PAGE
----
When the Affordable Care Act takes effect January 1, many – but not all – immigrant groups will have expanded access to insurance coverage. A new fact sheet from the Centers for Medicare and Medicaid Services (CMS) details what immigrant families, and their healthcare providers, need to know to enroll in new coverage.
More than half of non-U.S. citizen adults are uninsured, compared to 17 percent of adult citizens. Non-citizen adults are also less likely to have insurance through their employer, despite having similar employment rates to citizens. Likewise, immigrant children have much higher uninsured rates compared to children who are citizens. Lawfully present immigrants must wait five years in most states before becoming eligible for Medicaid. However, 22 states allow immigrant children with fewer than five years’ residency to enroll in Medicaid, and 18 states allow the same for pregnant immigrant women.
Options available to legal immigrants under the ACA depend on the number of years they have lived in the United States.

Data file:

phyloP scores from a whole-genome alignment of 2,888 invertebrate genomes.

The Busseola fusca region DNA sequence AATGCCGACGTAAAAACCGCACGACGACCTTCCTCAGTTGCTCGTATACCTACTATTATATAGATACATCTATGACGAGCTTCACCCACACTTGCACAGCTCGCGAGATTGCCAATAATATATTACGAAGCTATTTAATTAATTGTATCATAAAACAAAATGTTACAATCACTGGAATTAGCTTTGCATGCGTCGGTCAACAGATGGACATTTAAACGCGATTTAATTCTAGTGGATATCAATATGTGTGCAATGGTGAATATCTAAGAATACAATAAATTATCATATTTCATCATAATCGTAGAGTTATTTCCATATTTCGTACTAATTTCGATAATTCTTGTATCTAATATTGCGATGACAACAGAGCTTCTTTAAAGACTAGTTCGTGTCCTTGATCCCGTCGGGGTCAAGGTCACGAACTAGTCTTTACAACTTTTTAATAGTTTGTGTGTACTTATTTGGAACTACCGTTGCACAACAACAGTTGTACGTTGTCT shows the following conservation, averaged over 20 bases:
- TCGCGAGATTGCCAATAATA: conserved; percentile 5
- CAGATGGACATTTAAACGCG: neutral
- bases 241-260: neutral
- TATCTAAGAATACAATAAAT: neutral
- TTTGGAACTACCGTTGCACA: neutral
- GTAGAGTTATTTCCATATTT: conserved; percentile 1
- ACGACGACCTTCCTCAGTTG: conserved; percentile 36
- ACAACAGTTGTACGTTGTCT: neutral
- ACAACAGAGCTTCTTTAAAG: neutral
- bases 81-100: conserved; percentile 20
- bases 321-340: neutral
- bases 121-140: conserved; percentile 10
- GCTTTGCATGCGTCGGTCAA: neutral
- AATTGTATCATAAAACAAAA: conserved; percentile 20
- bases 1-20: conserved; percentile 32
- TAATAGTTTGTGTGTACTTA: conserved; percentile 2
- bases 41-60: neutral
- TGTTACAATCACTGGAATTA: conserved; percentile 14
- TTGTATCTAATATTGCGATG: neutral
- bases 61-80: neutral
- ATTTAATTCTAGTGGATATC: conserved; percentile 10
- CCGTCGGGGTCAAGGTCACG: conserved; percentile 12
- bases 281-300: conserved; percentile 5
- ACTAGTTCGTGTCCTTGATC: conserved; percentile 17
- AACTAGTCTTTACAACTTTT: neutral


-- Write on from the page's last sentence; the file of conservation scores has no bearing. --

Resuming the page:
- Naturalized citizens and legal immigrants who have lived in the U.S. for more than five years will have the same coverage opportunities as other Americans. They may purchase insurance in the health insurance marketplaces, and those under 400 percent of the poverty level are eligible for tax credits or subsidies to offset the cost. They may also enroll in Medicaid if they meet their state’s eligibility criteria.
- Legal immigrants who have resided in the U.S. for five years or less will be able to purchase insurance in the marketplaces and will be eligible for tax credits/subsidies. Generally, they will not be eligible to enroll in Medicaid until the end of the five-year waiting period. However, the ACA’s Maintenance of Effort (MOE) provisions require that states maintain current eligibility standards for children through Sept. 30, 2019. This means that the 22 states that opted to cover immigrant children with less than five years’ residency must continue to do so post-ACA.
Population of focus: Immigrants, refugees, asylees
Links to resource:
Organization: Centers for Medicare and Medicaid Services